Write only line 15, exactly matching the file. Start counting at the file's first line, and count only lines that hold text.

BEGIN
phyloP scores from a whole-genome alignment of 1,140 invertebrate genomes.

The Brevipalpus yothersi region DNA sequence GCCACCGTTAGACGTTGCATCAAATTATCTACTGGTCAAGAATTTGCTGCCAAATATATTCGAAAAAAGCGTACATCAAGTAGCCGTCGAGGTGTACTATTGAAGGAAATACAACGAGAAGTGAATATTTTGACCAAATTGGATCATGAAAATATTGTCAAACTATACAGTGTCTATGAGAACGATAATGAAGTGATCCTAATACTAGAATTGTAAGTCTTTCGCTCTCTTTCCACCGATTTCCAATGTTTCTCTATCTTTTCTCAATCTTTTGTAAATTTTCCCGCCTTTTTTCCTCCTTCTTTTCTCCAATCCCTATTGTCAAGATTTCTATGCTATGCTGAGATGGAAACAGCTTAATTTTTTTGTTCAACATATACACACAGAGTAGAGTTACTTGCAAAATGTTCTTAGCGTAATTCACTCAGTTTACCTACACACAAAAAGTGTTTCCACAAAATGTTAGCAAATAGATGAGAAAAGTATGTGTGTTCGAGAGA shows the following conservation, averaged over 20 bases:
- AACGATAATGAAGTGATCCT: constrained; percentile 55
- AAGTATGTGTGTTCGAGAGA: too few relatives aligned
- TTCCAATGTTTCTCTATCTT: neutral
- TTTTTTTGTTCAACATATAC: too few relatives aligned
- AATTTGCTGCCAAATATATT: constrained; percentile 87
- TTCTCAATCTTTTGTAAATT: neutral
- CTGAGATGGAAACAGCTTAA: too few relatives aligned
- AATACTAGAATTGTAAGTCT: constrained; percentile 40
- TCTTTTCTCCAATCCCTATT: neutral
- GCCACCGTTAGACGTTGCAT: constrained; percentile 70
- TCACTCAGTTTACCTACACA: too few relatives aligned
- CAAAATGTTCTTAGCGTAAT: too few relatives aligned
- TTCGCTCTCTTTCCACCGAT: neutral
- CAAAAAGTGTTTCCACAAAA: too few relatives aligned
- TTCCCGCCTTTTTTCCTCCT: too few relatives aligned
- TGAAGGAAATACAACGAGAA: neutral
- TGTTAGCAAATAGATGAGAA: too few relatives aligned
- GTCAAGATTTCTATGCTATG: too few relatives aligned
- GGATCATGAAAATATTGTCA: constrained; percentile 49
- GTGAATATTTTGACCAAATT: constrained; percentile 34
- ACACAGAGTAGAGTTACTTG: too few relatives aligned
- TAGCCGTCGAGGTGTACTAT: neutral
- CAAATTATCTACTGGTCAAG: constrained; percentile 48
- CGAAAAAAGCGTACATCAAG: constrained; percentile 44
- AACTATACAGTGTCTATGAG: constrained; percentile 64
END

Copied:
- TTCGCTCTCTTTCCACCGAT: neutral